Congress encourages robotic missions
HUNTSVILLE (AP) — A lunar robotics office at Marshall Space Flight Center in Hunts-ville is targeted for closing by NASA, but the program has $20 million in federal funding for the rest of the year.
“The lunar precursor program and robotic missions are vital to the future of placing man on the moon and eventually Mars,” said Sen. Richard Shelby.
The chairmen of the subcommittee that oversees NASA funding wrote to Administrator Michael Griffin this week and directed the agency to continue planning the robotic missions through the rest of 2007.
In the letter, provided by Shelby’s office, Sen. Barbara Mikulski, D-Md., and Rep. Alan Mollohan, D-W.Va., said that President Bush originally called for a robotic mission to Mars before the manned missions, and Congress agreed.
So when NASA decided the missions were no longer necessary, especially in a tight budget, Congress reacted.
“These are continuing and important goals for our space program,” Shelby said Friday, calling NASA’s decision premature. “We must fund this program to fulfill our plan for lunar exploration and to ensure that that Marshall Space Flight Center continues to be a major component in space exploration, because it is much more than just a rocket center.”
The letter doesn’t specifically request that the office remain at Marshall, but restoring the budget money is the first step to keeping it open, according to Shelby’s office.
The Marshall office has 32 employees. NASA wants to transfer the work to its headquarters in Washington, D.C.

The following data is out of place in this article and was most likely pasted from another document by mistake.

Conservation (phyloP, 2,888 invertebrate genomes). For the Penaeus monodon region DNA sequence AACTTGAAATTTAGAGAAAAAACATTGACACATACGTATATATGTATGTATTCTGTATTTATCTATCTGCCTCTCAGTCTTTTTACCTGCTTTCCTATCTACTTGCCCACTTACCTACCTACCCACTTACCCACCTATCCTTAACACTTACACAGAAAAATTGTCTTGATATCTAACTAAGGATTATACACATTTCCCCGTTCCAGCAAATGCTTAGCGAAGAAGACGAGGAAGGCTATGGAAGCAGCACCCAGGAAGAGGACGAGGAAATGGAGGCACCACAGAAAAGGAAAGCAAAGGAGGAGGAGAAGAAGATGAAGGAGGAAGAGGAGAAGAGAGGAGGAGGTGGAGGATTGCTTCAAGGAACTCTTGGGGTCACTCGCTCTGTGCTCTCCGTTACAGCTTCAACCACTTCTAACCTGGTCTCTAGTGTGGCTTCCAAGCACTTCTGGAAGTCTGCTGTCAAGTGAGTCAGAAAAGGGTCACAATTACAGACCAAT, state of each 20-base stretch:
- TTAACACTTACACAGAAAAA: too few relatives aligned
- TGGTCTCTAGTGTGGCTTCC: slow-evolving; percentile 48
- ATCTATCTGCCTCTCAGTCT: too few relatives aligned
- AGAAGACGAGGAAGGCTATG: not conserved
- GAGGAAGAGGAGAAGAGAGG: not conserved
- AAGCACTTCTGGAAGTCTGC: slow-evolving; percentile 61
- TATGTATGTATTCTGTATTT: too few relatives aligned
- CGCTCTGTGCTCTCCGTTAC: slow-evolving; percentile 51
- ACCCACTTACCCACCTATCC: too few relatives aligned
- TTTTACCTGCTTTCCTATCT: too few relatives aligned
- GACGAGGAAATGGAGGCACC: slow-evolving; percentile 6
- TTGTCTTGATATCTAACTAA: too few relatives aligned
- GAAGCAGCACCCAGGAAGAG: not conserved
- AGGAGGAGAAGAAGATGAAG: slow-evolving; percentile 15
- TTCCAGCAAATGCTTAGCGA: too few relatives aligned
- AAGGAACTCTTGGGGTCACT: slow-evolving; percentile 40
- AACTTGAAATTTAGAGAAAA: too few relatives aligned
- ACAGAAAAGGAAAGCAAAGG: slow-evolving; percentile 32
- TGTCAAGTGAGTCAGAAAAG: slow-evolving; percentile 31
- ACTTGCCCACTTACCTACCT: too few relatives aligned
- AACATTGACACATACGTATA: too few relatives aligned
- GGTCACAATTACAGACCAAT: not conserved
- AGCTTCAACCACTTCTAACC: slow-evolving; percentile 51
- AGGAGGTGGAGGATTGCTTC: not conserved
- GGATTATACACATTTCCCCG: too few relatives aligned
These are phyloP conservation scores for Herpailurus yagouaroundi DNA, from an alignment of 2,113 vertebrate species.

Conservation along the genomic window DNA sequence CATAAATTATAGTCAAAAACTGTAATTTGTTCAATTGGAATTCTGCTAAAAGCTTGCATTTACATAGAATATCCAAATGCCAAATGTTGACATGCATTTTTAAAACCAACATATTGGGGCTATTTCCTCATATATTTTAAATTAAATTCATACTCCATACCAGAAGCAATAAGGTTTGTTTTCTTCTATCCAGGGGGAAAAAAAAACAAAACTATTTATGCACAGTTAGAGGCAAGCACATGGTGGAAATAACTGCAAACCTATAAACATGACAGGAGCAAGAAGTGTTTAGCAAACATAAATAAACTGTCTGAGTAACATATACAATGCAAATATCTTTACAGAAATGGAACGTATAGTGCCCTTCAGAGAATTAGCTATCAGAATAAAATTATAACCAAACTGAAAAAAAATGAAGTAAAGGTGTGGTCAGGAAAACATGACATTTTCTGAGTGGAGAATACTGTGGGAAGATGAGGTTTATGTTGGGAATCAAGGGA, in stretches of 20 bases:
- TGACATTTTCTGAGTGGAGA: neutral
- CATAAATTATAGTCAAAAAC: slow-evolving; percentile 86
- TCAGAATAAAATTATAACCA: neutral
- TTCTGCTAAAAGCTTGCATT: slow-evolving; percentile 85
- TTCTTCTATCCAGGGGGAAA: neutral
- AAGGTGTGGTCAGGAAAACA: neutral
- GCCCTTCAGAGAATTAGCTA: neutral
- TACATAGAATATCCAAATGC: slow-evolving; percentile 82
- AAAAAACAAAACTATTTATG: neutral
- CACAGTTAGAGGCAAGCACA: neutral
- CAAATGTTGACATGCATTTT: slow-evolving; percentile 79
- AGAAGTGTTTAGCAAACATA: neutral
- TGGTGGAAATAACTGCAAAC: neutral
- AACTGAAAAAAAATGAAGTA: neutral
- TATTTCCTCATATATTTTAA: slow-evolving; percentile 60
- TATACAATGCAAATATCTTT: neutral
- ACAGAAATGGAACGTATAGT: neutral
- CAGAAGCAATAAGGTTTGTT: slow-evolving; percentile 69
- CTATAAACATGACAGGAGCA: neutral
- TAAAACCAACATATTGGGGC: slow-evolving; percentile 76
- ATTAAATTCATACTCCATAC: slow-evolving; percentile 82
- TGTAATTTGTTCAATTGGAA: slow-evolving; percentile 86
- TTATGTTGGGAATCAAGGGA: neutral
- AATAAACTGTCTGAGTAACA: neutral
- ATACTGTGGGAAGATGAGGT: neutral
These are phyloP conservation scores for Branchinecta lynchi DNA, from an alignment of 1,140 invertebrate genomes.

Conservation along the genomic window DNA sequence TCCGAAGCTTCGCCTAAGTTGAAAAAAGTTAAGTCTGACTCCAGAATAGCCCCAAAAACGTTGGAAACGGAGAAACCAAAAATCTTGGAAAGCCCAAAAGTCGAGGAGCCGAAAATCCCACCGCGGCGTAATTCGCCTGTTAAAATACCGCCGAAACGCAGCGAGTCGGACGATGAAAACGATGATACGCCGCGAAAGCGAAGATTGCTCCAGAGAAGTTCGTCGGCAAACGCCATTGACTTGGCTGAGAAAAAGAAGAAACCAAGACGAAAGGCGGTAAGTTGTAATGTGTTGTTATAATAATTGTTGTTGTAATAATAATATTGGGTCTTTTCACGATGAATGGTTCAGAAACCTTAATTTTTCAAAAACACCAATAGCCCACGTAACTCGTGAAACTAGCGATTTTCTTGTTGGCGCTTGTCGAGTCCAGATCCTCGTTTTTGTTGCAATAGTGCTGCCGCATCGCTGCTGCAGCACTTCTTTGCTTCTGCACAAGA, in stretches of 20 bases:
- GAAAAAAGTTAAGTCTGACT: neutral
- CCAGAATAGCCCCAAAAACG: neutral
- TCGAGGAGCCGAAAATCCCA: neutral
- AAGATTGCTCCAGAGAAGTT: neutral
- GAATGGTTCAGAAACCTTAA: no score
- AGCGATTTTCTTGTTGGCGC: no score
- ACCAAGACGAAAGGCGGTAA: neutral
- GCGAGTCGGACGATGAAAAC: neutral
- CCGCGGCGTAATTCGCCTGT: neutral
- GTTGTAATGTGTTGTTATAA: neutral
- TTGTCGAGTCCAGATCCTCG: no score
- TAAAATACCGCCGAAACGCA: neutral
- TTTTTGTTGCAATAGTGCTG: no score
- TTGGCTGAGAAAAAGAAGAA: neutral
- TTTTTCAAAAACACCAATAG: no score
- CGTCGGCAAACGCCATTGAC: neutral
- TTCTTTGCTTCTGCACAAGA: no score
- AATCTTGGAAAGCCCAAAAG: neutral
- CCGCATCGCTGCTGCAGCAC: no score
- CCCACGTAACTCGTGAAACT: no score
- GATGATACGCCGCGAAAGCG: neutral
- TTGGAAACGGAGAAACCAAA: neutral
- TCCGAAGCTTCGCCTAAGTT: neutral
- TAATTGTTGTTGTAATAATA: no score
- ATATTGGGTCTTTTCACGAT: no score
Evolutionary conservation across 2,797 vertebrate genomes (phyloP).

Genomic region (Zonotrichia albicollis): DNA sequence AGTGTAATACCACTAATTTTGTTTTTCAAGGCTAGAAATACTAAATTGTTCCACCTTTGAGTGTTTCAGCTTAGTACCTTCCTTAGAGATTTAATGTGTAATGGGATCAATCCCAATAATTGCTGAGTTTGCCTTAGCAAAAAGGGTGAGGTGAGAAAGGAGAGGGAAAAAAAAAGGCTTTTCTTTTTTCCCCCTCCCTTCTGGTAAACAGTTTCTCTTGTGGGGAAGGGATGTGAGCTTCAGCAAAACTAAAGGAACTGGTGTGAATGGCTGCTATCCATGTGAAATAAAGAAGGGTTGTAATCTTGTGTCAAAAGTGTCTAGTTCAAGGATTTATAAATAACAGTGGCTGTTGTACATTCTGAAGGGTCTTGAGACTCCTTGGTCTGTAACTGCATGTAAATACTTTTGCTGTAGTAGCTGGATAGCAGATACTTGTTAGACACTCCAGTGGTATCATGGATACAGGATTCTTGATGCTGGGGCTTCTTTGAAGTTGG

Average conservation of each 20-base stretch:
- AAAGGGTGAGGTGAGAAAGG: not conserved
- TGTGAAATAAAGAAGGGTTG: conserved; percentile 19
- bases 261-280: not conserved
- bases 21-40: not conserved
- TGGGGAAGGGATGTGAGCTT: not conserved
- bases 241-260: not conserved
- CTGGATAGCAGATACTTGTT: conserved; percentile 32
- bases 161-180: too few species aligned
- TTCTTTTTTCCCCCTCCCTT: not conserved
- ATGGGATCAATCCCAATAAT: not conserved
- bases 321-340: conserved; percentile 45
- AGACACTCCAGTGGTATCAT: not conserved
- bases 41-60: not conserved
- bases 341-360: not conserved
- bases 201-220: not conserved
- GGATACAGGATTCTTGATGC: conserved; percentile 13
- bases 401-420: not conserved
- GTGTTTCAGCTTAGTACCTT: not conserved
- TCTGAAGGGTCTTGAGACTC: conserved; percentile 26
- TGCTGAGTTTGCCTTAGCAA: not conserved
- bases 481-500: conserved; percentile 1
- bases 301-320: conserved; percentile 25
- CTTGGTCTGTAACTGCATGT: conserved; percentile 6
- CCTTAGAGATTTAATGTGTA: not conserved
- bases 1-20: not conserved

Rep. Robert Aderholt asked Griffin about the NASA decision in a recent congressional hearing. Griffin testified the robotic missions were “nice to have” but not necessary.
Aderholt said Friday that NASA funding was too low and Griffin “had to find something to cut.” But Aderholt supports efforts to restore the money.
Rep. Bud Cramer, whose district includes Huntsville, said the cancellation “could adversely affect the space exploration plan.”
The Lunar Precursor and Robotic Program was originally billed as a way to reduce the risks of returning humans to the moon by 2020, such as examining radiation in the lunar environment and mapping.
A NASA spokesman said the robotic lunar lander was canceled to free up funding for the Orion Crew Exploration Vehicle and Ares I launch vehicle and that NASA is working to redirect the employees to other NASA programs.
“We believe we can meet the requirements as outlined in the letter in our execution of the Robotic Lunar Exploration Program,” spokesman Bob Jacobs said.
Jacobs said plans were on track as of late Friday to close the Marshall office.
Copyright 2005 Associated Press. All rights reserved. This material may not be published, broadcast, rewritten or redistributed.
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